Stars and Stripes
Patrol Finds Busy Supply Route
PLEI DJERENG, (4th INF-10) Š After a day and a half of searching for an enemy base camp, a recon patrol from the 4th Infantry Division's 2nd Brigade moved off the trail for lunch under the cover of thick brush and the jungle's double canopy. Assistant team leader SP4 James E. Umberger heard noises on the trail and, accompanied by Sgt. John Sanderson, moved within five feet of the path for a closer look.
Three North Vietnamese Army (NVA) soldiers passed in front of them. "I don't know how they missed seeing us," the specialist said. "I guess they just didn't look." The pair moved back to better cover and watched the trail for the remainder of the afternoon. "We counted 20 more in groups of three or four," explained Sanderson. "Usually one man would be armed with an AK-47 or carbine and the others carried supplies." Artillery support was requested by the teamÕs radio-telephone operator, PFC Dan L. Harmon, and the patrol prepared for darkness. Traffic on the route was sparse throughout the night. "About 3 a.m. I heard dragging noises," said PFC Ronald E. Norton, "but it was too dark to make anything out."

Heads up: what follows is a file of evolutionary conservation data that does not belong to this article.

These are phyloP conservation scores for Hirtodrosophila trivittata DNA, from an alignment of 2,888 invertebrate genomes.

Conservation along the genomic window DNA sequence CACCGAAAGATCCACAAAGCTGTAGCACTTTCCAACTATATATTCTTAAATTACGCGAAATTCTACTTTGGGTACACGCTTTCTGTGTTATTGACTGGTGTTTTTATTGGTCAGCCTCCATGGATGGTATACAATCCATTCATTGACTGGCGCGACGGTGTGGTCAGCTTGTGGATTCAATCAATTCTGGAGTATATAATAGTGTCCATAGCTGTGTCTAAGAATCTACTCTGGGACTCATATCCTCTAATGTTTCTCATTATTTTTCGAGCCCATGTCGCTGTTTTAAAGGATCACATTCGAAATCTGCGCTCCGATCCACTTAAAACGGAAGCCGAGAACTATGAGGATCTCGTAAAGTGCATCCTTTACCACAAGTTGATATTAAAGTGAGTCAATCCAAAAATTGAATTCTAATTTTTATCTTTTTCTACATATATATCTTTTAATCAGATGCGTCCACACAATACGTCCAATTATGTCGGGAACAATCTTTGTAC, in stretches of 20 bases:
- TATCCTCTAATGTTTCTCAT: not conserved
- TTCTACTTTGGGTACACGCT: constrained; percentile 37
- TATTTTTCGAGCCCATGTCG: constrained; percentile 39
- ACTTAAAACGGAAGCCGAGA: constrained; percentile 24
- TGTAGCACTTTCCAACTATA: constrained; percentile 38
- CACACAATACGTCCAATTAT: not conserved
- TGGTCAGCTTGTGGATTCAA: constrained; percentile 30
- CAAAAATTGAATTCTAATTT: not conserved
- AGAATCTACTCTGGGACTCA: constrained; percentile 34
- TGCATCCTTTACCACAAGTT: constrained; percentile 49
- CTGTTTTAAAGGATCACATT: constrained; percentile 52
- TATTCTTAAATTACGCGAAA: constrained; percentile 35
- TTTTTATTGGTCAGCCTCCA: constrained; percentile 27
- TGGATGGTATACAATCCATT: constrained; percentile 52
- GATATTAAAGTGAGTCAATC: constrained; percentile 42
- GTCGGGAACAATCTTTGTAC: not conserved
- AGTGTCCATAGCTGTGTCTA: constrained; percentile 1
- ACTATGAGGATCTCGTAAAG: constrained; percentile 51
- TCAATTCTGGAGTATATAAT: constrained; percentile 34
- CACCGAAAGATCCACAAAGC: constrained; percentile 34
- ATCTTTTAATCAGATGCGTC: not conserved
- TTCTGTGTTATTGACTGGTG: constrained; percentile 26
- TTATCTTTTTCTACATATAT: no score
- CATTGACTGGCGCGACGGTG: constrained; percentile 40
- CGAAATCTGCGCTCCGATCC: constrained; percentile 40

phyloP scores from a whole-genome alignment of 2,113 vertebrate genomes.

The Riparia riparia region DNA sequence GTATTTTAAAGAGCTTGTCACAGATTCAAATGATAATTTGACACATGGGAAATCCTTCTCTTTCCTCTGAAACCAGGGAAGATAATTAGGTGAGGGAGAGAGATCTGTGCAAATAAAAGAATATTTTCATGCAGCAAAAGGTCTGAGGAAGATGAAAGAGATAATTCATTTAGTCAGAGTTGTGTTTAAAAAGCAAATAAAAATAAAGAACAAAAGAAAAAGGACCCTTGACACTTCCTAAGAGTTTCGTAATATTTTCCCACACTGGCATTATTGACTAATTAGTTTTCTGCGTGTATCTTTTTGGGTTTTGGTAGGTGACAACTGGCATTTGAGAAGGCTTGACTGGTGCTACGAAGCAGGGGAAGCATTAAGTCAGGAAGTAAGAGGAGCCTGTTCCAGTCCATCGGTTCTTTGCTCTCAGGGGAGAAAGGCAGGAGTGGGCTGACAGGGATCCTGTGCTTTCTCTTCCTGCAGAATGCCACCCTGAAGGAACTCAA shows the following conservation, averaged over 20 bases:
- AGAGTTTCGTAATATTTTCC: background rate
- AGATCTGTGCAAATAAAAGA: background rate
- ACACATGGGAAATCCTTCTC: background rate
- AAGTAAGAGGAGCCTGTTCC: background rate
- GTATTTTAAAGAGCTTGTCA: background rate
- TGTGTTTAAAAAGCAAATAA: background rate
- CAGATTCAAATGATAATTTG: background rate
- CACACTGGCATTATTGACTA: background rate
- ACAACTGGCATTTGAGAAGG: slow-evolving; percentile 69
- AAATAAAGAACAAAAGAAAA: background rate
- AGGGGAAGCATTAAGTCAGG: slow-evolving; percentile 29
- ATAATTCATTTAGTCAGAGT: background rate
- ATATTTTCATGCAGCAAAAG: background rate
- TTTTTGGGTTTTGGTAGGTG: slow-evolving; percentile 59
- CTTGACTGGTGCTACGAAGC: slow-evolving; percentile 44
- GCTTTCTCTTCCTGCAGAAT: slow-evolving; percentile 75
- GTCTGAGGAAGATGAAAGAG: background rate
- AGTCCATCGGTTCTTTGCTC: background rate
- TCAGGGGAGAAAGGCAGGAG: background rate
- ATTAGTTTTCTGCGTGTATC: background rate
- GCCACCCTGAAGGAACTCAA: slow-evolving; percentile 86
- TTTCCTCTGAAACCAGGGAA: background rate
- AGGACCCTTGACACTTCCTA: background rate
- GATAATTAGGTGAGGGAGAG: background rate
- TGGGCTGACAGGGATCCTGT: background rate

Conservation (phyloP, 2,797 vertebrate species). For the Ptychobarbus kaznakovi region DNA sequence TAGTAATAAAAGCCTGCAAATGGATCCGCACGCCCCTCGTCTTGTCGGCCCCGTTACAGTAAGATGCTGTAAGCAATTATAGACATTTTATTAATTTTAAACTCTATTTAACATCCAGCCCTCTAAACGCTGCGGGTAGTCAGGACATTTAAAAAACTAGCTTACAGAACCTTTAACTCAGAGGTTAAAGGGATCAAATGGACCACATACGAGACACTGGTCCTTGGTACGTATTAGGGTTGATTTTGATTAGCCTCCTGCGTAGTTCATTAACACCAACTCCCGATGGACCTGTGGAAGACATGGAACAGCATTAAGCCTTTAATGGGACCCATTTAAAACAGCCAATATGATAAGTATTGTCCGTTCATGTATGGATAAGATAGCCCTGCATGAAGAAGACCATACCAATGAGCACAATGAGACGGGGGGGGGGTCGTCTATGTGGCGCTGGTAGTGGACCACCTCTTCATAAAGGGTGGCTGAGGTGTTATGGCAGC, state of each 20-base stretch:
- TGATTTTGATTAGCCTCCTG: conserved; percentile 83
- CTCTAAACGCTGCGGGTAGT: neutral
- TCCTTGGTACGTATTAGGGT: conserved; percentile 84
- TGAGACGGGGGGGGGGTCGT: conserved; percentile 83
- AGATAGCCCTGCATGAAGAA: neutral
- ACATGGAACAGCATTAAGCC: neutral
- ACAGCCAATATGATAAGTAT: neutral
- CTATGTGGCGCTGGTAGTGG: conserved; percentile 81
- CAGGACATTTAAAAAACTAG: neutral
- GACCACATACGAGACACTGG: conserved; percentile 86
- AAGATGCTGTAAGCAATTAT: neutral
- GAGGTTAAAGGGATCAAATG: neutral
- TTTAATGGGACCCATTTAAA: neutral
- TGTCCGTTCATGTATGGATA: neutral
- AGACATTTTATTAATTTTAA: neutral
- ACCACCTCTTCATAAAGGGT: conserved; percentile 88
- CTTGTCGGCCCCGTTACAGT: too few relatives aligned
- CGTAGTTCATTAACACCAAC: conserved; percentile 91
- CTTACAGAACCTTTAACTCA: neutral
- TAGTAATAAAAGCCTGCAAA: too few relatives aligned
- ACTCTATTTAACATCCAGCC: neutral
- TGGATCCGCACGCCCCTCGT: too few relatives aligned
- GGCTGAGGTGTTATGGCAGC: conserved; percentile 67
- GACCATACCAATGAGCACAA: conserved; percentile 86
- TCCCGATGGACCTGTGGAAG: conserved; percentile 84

Shortly after dawn the team continued its search for the base camp. Upon discovering an uncharted junction in the trail, security positions were established and Sanderson began to transmit their location to the 1st Battalion, 22nd Infantry fire base. "I was on a rear position behind the sarge," said Norton. "I heard them coming and flipped my weapon on automatic. The sergeant had earphones on so I knew he couldn't hear them, I threw a rock to warn him, but didn't have time to see if it hit its target."
"Two came over the rise right in my face. I emptied a magazine into them and they fell to the ground. It sure didnÕt take long for us to get out of there. We used artillery in an attempt to break contact."
The patrol moved north to be extracted. Throughout the 45-minute push, 105mm artillery support "walked" behind them to discourage NVA advances. Huey gunships were circling the landing zone when the patrol arrived. As the pick-up chopper hovered, it received two hits from enemy fire but the team managed to scramble aboard and make their exit. "The door-gunners were laying out a lot of ammo," chuckled Umberger, "but I had to let my '16' do a little talking of its own."
The members of the reconnaissance patrol were awarded the Bronze Star medal with V device for their actions during the encounter.